The economic aspect is the one in which the missed opportunities have been the greatest. The government devoted a lot of time on how to divide the gas pie and made itself the senior partner in gas revenues through the recommendations of a public policy panel, the Sheshinski committee, which boosted the government’s take from 25% to as much as 60%. The government has also dealt a lot with the export issue. But there’s one thing that the government has barely addressed, which is how in the world to turn gas into a growth engine for the economy.

Netanyahu and Energy Minister Yuval Steinitz have spoken a lot about more companies coming to search for gas. But we’ve heard almost nothing from them about other opportunities: industrial plants and public institutions using gas; new industries exploiting gas as a power source; the transition of electricity generation from gas instead of coal; and natural gas-powered public transportation vehicles. They would spur economic growth and create jobs.

Very few Israelis now make a living from the country’s gas. It’s basically just the entrepreneurs and a few hundred workers and service providers (lawyers, accountants, economists, lobbyists and spokespeople). Why hasn’t an inter-ministerial committee been set up so far to turn the gas into a growth engine rather than making do with slogans?

The price of gas and gas exports and Israel’s energy future are relatively easy to answer because they are measurable things that can be verified at various times in the future. Its impact on democracy is harder to measure and decipher. How do you measure the pressure brought to bear on the government? How can you determine the extent to which the prime minister’s diplomatic recalcitrance weaken the government in the face of the monopoly’s power?

To what extent are the monopoly’s business interests dictating the government’s agenda and priorities? How can you measure the impact of the message that the gas cartel conveys to the regulatory officials when it recruits one after another for jobs?

Rays of gas light

There are a few impressive rays of light in this debate, first and foremost the impressive public protests that have developed against the gas plan. After all, the subject involved is very complicated. Nevertheless, many thousands are coming out to demonstrate, in practice giving the government the power to amend its plan. For some reason, it is choosing not to take advantage of that power, because its priorities are different.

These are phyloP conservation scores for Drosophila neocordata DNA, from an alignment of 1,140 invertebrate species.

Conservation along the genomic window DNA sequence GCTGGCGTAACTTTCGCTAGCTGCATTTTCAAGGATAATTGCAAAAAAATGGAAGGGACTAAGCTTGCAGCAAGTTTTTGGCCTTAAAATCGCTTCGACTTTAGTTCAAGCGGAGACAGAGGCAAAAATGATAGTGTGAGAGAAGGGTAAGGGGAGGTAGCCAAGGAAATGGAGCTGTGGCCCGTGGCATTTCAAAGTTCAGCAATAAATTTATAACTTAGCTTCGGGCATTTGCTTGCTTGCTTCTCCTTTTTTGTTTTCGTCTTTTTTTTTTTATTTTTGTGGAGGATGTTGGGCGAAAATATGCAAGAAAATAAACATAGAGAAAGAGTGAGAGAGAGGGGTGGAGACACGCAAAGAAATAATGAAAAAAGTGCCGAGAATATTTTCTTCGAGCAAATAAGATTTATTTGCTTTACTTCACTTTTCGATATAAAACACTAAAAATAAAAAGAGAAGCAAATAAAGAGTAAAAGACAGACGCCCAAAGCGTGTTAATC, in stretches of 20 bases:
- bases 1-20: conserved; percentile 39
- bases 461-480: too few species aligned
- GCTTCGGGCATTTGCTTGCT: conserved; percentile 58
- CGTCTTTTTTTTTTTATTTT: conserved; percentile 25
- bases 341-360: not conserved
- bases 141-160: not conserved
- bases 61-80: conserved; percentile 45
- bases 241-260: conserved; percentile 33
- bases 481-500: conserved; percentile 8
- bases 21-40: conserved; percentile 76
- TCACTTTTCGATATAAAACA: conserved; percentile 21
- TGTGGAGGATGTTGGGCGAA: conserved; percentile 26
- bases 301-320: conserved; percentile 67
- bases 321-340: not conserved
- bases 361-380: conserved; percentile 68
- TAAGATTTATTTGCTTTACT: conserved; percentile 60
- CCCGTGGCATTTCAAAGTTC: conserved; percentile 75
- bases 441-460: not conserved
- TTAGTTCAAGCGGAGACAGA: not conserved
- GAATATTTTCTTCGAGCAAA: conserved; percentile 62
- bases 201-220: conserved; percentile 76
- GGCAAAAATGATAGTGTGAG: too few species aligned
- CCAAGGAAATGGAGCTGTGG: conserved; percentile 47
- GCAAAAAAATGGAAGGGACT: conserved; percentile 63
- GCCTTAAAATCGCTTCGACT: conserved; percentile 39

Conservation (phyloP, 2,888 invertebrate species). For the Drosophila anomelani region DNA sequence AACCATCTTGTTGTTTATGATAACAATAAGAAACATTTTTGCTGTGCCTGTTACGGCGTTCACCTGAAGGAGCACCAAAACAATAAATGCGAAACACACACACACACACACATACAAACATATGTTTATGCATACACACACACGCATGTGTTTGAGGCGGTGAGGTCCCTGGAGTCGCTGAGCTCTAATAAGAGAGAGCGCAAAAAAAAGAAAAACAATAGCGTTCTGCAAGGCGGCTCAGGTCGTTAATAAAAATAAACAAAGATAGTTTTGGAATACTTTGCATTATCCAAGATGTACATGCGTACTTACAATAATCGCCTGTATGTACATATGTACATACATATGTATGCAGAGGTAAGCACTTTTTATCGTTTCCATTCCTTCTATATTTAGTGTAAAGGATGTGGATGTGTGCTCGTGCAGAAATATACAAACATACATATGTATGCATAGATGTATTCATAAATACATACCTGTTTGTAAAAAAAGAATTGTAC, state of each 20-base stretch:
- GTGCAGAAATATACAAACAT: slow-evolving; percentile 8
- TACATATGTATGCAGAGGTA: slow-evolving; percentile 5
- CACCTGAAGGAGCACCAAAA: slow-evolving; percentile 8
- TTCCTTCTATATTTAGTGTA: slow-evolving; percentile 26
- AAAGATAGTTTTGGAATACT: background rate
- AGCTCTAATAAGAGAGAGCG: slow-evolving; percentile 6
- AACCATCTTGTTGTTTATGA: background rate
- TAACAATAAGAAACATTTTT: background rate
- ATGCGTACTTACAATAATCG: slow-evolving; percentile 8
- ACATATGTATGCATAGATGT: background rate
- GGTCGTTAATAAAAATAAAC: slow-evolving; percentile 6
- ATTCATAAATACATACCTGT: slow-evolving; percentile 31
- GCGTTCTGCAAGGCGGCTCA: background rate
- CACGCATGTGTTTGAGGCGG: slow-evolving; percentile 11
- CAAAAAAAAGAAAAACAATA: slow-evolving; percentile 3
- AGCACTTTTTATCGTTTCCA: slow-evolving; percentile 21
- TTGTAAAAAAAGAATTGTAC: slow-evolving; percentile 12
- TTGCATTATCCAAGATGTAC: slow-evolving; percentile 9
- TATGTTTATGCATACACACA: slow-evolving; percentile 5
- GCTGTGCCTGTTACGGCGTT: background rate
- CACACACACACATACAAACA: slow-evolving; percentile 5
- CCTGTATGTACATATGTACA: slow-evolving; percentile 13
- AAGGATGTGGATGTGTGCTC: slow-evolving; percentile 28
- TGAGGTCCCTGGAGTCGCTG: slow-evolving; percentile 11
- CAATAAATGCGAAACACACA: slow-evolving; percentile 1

The public protest is an important part of this process since it provides a counterweight to the power of the gas cartel, whose resources provide a living to batteries of lawyers and lobbyists. Unlike the protests of the summer of 2011, in which the public was demanding something amorphous like “social justice” and therefore dragged in hundreds of thousands of people, in this case, the protest is more focused and has gotten down to details such as gas pricing, regulations, the laying of an additional pipeline onto shore and Israel’s energy future. The Israel public has really advanced a stage through this protest.

The government tripped itself up in this whole saga in no small measure because of the vacillations of the now former antitrust commissioner, David Gilo, who at first promoted an agreed upon plan that would have required the gas monopoly to give up two smaller exploration sites, Tanin and Karish, and then backtracked. Gilo’s resignation led to the tortured process that the government pursued of deposing one key figure, Electricity Authority chairwoman Orit Farkash-Hacohen, and the moving aside of another, Economy Minister Arye Dery, in an effort to bypass the antitrust commissioner’s position.

The public protest stems in large measure from the government’s conduct and not necessarily from the substance of the gas plan itself. But the debate in the Knesset Economic Affairs Committee is also a ray of light. Although in his appearance Netanyahu easily skipped over the Knesset members’ questions, such an elucidation of the issue is essential to any major and long-term public policy issue.